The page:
That said, it doesn't stop me from using the program to go through large pgn databases of say, 1000+ games. This is really what the developers were focusing on when creating this program. It’s primary function is as a database manager, and it’s evident through the following features:

  • Tree Window – A window that displays a summarization of which openings are most common in the database, how successful the move was, the average ELO rating of each move played, and how often a move within the opening becomes a draw. (4-1)
  • Crosstable – A table is displayed of all players within the pgn database, their rating, and how many wins, losses, and draws a player has.(4-2)
  • Statistics Window – Shows how many games have been played by rating, and then by range of 5 years, and then a since xxxx.xx.xx date (4-3)
  • General Search – Many options here. From this window one can search by player name, FIDE title, date, result, game length, etc. (4-4)

These options and features mentioned here is by no exhaustive; I've only begun to scratch the surface. So if anyone has a lot of games he would like to analyze and sort through, this is probably the best choice of free chess software.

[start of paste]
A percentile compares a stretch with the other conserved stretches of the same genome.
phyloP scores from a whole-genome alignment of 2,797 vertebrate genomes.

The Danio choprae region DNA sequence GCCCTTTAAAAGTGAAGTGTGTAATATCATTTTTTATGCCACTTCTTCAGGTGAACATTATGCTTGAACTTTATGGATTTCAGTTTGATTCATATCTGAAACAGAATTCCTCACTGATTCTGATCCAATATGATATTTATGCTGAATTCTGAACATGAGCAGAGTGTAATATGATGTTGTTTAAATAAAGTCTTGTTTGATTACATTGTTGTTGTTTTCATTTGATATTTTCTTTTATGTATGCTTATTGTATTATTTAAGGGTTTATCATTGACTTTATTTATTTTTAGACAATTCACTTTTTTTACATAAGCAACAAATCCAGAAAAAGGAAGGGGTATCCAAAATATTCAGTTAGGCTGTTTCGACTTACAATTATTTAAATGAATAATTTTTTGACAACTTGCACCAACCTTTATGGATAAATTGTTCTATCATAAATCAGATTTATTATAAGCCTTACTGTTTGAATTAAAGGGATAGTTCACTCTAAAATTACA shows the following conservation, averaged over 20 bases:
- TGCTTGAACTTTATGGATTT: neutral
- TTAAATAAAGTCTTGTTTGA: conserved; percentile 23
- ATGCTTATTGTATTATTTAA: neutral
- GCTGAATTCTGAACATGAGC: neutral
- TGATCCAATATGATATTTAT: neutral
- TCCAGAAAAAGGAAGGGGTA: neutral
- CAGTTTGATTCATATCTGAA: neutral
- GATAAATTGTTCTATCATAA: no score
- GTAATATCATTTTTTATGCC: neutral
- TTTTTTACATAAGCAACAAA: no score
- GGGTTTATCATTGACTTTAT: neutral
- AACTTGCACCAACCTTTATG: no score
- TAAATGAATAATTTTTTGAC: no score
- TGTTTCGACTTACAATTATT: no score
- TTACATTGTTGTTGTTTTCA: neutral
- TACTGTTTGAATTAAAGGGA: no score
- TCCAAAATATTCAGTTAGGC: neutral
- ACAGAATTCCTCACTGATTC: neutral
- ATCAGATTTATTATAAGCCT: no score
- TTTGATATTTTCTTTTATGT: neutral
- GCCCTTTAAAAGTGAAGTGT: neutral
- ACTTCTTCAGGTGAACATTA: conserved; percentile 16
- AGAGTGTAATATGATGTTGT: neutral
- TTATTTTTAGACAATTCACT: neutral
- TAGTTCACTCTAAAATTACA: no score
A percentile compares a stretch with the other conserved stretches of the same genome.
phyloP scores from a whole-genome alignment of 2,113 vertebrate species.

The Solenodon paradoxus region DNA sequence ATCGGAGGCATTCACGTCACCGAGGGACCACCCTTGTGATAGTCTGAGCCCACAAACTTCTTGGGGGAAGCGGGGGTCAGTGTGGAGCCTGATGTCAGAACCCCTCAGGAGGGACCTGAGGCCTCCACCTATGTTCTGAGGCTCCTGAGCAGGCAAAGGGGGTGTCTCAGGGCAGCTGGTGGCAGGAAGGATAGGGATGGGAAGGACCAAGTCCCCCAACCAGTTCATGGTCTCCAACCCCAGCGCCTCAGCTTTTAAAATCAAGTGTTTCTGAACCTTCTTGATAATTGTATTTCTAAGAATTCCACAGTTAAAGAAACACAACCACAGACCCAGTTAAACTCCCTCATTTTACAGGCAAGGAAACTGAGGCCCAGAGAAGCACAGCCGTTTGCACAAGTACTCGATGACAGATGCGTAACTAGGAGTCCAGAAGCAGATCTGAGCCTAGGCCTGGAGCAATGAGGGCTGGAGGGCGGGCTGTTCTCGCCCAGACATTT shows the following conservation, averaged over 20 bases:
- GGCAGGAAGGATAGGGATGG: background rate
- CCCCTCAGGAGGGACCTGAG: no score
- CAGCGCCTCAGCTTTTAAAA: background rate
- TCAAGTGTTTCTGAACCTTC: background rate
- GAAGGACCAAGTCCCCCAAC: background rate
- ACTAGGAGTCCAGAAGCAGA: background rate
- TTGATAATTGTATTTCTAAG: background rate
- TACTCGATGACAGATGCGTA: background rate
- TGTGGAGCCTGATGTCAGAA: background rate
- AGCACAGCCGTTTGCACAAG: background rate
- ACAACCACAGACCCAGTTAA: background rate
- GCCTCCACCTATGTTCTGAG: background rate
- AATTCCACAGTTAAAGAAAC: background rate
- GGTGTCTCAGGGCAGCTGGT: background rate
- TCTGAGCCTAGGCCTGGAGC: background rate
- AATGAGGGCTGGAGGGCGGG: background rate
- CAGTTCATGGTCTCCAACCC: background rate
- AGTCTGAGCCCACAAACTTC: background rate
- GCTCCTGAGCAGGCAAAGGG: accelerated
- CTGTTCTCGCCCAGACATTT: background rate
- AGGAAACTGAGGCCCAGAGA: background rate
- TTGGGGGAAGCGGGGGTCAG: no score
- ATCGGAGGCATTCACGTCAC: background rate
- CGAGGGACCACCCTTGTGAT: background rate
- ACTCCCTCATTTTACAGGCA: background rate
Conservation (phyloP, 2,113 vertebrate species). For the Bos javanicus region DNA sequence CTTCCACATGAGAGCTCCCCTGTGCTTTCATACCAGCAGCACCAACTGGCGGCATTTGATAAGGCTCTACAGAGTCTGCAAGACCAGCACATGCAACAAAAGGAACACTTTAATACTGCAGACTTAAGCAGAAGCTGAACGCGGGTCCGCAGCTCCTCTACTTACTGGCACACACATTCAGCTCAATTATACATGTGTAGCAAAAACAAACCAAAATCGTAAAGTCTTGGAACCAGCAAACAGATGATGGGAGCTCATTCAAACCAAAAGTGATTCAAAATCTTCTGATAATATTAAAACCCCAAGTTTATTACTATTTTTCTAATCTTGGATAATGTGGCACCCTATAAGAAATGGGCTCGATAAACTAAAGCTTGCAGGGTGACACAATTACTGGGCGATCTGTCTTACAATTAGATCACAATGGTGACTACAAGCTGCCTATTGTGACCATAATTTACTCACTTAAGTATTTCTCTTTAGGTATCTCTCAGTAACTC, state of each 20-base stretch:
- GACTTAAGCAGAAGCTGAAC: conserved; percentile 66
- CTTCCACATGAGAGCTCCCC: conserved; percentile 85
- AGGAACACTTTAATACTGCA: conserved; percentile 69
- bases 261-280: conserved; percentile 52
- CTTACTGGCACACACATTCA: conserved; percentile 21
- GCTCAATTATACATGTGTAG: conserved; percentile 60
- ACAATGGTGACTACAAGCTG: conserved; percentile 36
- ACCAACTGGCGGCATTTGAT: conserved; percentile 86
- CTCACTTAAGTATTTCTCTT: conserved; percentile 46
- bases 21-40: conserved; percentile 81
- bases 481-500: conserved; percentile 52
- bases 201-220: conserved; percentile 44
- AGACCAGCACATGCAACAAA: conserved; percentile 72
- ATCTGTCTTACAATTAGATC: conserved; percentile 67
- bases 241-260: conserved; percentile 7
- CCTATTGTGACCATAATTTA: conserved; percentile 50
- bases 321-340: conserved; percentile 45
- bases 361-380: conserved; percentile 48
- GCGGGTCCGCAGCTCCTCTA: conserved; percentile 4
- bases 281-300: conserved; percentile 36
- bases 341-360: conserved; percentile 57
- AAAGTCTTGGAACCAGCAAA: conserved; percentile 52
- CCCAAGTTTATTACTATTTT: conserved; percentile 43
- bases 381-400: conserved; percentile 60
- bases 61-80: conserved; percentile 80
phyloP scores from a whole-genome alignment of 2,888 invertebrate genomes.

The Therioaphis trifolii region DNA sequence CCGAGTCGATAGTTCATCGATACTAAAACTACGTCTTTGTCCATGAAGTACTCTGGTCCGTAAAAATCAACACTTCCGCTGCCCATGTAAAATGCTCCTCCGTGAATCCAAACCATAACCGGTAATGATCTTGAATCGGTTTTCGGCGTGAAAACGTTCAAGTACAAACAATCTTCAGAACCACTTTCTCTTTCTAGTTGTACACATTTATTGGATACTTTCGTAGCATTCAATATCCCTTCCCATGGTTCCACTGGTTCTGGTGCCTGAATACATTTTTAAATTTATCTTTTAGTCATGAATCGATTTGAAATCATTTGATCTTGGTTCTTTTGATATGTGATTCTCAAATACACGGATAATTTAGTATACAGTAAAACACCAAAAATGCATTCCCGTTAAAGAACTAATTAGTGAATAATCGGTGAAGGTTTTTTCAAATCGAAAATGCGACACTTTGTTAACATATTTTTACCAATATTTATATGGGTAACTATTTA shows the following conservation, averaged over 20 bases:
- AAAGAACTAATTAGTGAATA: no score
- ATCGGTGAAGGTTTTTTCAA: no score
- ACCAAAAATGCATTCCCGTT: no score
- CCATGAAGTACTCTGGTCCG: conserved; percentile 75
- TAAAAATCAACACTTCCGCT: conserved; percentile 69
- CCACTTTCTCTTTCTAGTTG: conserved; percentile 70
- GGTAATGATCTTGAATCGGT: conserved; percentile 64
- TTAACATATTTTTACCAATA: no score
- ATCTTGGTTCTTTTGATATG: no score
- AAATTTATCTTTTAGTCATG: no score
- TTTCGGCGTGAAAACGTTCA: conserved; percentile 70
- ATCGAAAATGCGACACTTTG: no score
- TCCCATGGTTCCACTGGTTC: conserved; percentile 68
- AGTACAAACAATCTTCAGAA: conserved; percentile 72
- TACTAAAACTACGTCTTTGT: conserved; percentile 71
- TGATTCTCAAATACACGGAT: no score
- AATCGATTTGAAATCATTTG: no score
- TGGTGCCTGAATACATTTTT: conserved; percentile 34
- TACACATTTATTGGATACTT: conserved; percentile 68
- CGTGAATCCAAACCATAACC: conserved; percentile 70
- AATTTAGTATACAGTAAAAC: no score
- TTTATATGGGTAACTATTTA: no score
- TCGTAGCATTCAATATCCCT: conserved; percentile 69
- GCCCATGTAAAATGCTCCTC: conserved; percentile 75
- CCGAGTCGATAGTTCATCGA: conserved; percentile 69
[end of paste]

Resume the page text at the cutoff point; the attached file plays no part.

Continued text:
Picture 4-5 - Tournament configuration in SCID vs PC
Picture 4-5 - Tournament configuration in SCID vs PC

SCID vs PC - Concluding Thoughts

As far as playing against a chess engine and/or analyzing your games for blunders, this will work, but there are better choices, and I’d recommend the Lucas Chess program for that. For pitching chess engine tournaments and whatnot, Arena still has the most configurations, even though SCID vs PC has the capability to do blitz tournaments (4-5).

Chessbase Reader 12

Chessbase Reader 12 is the only chess software GUI that is available for free from chessbase, the others you’re going to have to spend some money to obtain, such as Fritz 15. I personally downloaded the freeware to get some decent printouts of some of my favorite chess games, and was quite impressed with the scoresheets it created from my pgn files. (5-2)